Need something affordable, quick and commodious? Here's the updated PH top 10, from no money to no limit…

By PH Staff / Tuesday, October 12, 2021 / Loading comments

A cheap, fast, durable estate car wasn’t easy to find when we originally built this list in October 2020. And the same goes for 2021. Not only do the same rules apply – people tend to hang on to a plucky wagon for the long haul – but the wider market is also suffering from a lack of stock. Which makes redoing this countdown all the more tricky.

Naturally we’ve stuck to the same rules (i.e. there must be a car available for the budget in our classifieds at the time of writing), which offers quite a nice snapshot of the segment, albeit anecdotal. Some entries stay the same; many do not. Just like last year, we’re still awaiting the arrival of the BMW M3 Touring, but there are plenty more uber wagons to fill the gap in the meantime. Let’s begin.

Up to £2,500…

  • Volvo V50 T5

For the sort of money that buys a high-end TV, we struggled last year to find a car of the same value to get it in the back of. We went with the Saab 9-5 Aero in the end, but name checked the Volvo T5 – and, lo and behold, this year there’s a V50 to get excited about. Granted, it has many more miles and slightly less horsepower than the 9-5, but when it’s the hearty 2.5-litre inline five we’re talking about – with a manual ‘box to boot – we’re prepared to overlook the output deficiency. The V50 isn’t the largest estate car to grace God’s green earth, either – but it’s still a Volvo, so expect it to accommodate even more clutter than you hoped.

Up to £5,000…

  • BMW 330d Touring (E91)

Last year we ignored diesel-powered wagons despite the fact there are many fine examples to ponder. But this year, we’ve opened the sluice gates to admit a single entrant. The 330d Touring totally misses out on the left-field charm that the Legacy 3.0R brought to the table in 2020 for £5k, but it makes up for it with near-legendary status. Scary to think how many years have passed since the E91 was launched to great acclaim, but there’s a timeless quality that belies its age – possibly even more so than the E46, which arguably established the blueprint for the modern exec wagon. This earlier example gets the 228hp M57; later cars get the 241hp N57, and with the right kind of maintenance, both do a sterling all-round job of keeping their owner happy.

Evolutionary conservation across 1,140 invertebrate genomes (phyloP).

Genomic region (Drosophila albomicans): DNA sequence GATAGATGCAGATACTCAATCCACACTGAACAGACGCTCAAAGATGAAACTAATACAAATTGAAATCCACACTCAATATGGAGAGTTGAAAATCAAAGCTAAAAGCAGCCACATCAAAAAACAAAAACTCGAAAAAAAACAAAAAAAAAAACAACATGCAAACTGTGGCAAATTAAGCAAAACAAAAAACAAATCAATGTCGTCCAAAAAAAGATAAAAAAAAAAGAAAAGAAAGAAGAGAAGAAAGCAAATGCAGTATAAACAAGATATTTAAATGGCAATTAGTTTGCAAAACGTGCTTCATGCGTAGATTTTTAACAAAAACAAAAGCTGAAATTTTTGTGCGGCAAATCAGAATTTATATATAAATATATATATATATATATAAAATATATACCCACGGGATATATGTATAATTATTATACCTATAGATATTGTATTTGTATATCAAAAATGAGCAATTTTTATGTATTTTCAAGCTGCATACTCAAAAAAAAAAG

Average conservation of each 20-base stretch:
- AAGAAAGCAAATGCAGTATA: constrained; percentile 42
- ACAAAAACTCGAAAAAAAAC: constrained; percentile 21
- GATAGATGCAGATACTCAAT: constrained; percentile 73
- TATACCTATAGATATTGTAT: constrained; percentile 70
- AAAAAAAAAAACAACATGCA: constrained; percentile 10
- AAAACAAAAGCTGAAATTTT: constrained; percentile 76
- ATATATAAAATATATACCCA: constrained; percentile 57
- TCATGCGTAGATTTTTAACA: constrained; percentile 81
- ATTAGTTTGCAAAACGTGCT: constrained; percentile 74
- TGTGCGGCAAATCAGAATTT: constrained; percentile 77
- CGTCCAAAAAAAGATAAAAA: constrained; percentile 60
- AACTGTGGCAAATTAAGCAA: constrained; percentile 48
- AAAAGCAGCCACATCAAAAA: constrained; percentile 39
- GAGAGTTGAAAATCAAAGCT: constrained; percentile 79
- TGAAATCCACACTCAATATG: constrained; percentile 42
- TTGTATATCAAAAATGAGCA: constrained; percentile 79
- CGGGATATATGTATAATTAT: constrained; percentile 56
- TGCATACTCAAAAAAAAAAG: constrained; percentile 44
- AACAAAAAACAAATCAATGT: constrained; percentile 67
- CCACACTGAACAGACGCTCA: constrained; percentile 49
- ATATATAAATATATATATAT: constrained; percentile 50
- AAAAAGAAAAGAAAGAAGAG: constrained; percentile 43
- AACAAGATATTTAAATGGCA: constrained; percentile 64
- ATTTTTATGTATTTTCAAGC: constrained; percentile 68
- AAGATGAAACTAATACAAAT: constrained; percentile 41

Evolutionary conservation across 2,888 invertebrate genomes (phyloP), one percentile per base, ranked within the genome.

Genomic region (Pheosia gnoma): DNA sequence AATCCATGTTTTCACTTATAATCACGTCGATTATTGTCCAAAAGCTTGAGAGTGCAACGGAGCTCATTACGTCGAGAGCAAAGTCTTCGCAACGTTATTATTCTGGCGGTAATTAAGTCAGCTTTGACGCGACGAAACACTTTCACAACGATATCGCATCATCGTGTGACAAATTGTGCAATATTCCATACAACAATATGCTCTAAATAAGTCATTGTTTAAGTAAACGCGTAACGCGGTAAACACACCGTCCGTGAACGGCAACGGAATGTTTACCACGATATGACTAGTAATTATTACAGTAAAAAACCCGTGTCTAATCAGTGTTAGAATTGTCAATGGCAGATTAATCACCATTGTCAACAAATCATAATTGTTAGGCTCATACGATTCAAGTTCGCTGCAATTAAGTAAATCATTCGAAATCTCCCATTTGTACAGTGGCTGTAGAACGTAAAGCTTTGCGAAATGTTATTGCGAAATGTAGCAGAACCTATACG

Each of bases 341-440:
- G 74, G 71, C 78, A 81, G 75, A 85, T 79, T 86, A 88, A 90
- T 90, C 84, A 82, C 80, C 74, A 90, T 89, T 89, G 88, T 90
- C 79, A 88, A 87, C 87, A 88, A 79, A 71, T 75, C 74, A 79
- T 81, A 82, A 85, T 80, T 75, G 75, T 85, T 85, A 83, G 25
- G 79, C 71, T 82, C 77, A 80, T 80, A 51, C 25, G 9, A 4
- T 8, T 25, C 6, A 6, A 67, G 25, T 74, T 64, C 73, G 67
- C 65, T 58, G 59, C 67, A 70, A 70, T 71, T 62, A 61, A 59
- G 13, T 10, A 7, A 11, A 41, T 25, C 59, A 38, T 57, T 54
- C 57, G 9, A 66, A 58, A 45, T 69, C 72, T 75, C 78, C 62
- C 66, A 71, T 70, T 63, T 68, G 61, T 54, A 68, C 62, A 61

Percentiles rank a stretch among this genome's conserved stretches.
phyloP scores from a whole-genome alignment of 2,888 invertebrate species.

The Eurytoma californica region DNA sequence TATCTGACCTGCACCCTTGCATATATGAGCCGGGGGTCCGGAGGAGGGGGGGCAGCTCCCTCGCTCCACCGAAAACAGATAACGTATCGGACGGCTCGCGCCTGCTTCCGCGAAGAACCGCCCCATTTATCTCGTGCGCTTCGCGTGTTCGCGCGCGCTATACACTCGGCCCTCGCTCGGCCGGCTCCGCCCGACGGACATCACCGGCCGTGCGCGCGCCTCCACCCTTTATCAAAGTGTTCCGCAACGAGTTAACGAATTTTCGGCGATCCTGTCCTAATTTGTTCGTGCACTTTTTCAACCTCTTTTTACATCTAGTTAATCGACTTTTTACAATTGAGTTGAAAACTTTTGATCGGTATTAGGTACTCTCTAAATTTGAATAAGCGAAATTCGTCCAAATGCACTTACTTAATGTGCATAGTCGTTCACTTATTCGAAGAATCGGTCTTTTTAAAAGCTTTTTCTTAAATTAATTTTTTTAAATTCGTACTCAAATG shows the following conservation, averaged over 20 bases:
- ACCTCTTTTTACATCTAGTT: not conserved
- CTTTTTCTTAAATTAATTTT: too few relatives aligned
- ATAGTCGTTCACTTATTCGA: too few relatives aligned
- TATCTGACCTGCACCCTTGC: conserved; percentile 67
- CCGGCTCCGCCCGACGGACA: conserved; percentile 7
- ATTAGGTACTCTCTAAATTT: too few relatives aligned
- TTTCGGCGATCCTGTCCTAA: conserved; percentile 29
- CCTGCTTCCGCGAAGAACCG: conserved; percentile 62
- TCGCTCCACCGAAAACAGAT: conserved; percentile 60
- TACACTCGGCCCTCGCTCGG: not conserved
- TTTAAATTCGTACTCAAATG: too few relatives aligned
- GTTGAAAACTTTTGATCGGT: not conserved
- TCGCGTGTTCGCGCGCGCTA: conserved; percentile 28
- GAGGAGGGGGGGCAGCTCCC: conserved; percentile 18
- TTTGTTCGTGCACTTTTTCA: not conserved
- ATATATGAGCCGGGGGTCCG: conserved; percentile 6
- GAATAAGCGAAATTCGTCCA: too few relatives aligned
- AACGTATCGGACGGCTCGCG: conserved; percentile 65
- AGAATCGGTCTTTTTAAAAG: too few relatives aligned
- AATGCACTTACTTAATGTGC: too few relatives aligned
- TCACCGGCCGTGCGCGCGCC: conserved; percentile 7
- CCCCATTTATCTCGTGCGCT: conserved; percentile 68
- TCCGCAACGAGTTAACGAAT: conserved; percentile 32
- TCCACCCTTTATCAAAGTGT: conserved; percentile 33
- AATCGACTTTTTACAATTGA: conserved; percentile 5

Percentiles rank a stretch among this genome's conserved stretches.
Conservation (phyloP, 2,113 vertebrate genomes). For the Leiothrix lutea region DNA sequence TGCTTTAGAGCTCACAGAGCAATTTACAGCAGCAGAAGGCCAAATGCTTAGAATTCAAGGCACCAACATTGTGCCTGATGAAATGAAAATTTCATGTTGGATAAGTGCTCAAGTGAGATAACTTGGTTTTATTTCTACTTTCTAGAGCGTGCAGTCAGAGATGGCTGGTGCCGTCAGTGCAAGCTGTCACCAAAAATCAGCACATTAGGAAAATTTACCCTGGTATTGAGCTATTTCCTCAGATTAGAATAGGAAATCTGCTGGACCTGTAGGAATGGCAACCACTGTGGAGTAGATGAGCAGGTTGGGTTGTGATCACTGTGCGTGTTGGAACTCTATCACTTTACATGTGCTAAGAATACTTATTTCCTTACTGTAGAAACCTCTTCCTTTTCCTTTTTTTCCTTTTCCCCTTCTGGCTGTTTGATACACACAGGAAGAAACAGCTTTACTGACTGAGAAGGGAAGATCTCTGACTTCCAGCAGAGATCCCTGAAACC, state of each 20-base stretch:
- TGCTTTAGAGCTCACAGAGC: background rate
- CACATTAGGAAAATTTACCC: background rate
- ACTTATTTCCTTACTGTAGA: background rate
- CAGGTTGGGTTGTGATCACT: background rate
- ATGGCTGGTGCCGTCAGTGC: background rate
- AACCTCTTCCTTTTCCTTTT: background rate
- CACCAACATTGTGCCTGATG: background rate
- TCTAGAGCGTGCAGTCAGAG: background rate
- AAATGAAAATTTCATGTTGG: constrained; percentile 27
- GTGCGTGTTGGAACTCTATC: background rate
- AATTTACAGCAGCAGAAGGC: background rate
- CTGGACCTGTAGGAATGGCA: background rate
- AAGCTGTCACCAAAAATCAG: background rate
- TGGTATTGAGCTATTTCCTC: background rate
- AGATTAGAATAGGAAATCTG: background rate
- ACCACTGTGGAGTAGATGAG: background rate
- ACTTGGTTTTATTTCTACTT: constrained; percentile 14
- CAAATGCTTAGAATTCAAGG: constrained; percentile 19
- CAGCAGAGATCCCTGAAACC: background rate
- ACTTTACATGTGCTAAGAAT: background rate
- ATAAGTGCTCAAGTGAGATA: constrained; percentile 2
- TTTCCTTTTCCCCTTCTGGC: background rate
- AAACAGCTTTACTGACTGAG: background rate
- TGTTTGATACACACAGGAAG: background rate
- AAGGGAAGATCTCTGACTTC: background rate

Up to £10,000…

  • Chrysler 300C

In 2020, we had the third-gen Focus ST wagon where sensible money starts, and, absolutely, it’s still a great choice. But with the sooty aftertaste of a 330d lingering, we couldn’t resist a V8 joker. The 300C was something of a styling outlier 15 years ago; in 2021 its hearse-like presence is all but undeniable. Still, it’s exceptionally rare to find one with the 5.7-litre Hemi – differentiated from the 6.1-litre version that drove the SRT – but still endowed with 345 Soprano-grade horses. True, the ST would be a better fit for almost every imaginable use case – but if you’ve got a body to move, look no further.

Up to £15,000…

  • Skoda Octavia vRS TSI (Mk3)

Enough with the silliness: here we stick. In 2020, we said the first MQB-based Octavia vRS did a first-rate job of evoking the speed, space and sturdiness of a decent fast wagon, and so it goes for a year later. Not for nothing, either, as the same amount of money buys you a very similar example to the one we pitched back then, i.e. an early-ish car with around 50k on the clock. It’s easy to think the 220hp quite modest as we get into the serious money categories, but the Octavia makes it seem much more ample than the equivalent Golf GTI ever did. Especially with the six-speed manual, which this car gets, alongside the pleasingly capacious back-end. Still a no-brainer.

Up to £25,000…

  • VW Golf R (Mk7)